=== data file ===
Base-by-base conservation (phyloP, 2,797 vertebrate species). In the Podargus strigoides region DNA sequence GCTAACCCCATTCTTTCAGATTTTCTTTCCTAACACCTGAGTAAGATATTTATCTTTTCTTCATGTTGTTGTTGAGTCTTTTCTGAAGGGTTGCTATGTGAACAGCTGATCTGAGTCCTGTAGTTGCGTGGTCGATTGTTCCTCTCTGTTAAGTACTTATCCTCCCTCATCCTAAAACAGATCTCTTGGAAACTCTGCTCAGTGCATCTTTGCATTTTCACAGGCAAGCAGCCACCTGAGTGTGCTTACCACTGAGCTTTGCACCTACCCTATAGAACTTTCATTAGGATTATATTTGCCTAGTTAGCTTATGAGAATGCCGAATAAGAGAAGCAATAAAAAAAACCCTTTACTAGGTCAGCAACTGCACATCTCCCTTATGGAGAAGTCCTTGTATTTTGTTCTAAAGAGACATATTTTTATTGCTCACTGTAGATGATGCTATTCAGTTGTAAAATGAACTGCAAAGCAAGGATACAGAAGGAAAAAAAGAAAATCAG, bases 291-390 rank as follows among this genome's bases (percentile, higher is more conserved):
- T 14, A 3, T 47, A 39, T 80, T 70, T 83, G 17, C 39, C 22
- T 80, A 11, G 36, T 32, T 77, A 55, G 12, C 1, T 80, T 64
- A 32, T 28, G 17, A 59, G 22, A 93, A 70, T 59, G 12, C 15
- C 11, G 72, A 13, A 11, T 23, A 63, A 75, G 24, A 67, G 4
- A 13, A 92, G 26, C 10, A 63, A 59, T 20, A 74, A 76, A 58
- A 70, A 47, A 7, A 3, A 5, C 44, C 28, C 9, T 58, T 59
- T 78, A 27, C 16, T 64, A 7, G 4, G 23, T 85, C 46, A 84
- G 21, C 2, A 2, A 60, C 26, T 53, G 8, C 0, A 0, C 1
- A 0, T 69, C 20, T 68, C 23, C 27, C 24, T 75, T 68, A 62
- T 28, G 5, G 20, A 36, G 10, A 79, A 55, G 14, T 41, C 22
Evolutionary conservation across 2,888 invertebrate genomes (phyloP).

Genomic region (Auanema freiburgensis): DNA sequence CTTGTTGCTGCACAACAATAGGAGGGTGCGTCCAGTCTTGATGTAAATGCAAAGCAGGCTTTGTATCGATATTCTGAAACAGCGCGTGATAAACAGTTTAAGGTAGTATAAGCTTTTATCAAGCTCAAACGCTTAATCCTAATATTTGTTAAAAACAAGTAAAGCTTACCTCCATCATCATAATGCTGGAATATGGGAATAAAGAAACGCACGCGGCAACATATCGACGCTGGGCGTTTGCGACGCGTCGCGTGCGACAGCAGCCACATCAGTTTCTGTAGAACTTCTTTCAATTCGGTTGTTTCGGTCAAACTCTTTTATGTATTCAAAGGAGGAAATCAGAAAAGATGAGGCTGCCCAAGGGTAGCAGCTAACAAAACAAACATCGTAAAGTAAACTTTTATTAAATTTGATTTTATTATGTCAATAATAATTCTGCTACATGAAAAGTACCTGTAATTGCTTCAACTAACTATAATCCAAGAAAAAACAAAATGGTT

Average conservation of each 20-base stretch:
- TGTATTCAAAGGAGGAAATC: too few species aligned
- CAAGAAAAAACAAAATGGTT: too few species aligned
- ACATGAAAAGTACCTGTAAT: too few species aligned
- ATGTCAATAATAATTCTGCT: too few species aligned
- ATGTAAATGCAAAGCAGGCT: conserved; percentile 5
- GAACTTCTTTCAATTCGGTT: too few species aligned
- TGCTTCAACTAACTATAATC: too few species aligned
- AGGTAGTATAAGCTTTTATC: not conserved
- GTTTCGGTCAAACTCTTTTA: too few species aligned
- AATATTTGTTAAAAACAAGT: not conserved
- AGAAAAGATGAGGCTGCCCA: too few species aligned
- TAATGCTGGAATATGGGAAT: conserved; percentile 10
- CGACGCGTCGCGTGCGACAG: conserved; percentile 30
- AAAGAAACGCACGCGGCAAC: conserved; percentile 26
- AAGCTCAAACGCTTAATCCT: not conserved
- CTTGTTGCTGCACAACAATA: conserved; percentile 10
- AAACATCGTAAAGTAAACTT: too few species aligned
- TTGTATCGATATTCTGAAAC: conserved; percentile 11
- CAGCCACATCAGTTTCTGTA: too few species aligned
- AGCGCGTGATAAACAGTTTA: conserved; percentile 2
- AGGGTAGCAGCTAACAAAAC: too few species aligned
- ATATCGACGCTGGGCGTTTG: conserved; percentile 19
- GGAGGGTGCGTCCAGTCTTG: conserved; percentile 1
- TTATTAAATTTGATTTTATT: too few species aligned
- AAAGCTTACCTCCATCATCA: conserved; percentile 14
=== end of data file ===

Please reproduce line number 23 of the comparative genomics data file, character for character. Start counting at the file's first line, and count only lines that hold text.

- GTTTCGGTCAAACTCTTTTA: too few species aligned